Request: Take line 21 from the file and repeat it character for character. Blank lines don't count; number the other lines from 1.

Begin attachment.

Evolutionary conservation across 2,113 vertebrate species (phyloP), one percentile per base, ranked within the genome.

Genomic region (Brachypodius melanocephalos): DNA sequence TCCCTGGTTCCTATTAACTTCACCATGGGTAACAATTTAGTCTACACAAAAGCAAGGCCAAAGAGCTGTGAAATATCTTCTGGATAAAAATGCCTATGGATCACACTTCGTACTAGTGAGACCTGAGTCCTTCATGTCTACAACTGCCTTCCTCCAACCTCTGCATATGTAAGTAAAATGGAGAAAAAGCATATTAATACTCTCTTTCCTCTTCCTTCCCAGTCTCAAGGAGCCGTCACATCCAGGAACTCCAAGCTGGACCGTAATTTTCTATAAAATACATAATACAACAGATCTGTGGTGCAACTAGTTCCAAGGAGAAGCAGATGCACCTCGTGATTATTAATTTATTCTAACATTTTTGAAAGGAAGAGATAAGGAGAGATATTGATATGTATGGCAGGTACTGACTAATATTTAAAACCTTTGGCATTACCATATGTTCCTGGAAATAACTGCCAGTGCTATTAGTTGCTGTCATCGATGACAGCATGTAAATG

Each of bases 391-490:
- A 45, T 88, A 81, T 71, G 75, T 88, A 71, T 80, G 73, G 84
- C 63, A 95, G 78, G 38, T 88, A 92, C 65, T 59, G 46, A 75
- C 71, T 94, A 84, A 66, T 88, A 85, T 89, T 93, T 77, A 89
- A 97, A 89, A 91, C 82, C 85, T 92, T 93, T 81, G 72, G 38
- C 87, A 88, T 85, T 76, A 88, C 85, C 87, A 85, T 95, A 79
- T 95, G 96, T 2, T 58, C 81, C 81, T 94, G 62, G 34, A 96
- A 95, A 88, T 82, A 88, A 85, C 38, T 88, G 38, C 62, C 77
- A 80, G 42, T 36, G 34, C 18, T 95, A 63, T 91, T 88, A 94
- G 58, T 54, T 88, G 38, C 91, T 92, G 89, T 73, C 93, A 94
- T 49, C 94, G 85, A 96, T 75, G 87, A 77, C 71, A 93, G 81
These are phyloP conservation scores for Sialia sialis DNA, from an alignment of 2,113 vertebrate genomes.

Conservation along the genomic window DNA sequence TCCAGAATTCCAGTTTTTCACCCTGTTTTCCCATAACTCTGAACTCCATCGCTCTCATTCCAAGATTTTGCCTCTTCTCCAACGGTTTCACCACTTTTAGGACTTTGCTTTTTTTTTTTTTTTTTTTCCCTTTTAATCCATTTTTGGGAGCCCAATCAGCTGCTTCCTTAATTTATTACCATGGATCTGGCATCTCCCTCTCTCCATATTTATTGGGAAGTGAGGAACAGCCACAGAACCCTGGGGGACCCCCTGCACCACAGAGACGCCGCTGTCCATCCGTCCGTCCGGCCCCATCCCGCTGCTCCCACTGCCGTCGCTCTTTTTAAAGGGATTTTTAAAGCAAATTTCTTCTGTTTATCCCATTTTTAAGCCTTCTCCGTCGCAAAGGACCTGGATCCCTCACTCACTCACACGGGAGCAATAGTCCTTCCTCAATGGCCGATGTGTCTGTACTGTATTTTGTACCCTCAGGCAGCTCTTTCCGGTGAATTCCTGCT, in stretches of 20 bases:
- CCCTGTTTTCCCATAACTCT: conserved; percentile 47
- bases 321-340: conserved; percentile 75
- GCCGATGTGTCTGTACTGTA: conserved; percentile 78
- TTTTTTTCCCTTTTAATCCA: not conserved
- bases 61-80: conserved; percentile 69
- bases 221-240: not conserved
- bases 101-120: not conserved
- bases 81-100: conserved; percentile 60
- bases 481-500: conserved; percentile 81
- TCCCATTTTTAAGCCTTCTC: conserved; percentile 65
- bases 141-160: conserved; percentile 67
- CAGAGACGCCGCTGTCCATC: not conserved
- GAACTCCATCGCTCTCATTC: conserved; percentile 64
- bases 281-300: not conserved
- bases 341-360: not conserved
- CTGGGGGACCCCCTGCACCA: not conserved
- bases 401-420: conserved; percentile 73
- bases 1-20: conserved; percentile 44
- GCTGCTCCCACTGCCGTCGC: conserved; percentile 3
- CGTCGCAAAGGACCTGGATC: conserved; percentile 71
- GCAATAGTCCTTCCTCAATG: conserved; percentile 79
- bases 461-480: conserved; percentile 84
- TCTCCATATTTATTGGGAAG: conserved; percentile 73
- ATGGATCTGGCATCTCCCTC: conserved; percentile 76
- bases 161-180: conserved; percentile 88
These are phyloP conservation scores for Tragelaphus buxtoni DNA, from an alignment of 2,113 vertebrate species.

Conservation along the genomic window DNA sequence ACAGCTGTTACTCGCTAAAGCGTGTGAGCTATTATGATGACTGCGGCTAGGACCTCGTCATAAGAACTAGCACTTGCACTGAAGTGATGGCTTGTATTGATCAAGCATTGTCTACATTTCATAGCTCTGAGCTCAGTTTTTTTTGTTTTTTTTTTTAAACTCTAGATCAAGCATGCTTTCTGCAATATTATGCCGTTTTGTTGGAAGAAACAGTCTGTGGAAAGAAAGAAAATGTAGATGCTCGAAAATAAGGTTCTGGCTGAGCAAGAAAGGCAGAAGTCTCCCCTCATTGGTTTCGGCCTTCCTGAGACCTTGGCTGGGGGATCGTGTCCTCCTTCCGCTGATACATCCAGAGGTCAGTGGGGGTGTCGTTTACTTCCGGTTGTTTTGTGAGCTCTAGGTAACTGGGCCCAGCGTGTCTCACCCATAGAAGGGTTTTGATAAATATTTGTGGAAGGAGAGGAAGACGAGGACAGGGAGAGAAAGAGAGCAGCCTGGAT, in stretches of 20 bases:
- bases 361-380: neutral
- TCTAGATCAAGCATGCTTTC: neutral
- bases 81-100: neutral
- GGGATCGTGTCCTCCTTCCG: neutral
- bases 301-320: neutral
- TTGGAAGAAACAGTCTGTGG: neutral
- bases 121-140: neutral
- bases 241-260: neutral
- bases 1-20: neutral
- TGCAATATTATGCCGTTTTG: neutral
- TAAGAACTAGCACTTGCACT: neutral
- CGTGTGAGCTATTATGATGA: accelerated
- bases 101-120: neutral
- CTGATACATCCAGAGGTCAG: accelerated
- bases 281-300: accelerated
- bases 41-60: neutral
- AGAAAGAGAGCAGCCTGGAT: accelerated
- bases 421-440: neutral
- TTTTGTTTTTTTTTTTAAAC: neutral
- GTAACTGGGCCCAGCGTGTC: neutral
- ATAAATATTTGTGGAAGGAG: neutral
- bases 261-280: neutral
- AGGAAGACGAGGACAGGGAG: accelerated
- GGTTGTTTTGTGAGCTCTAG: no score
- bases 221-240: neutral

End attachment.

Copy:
- bases 221-240: not conserved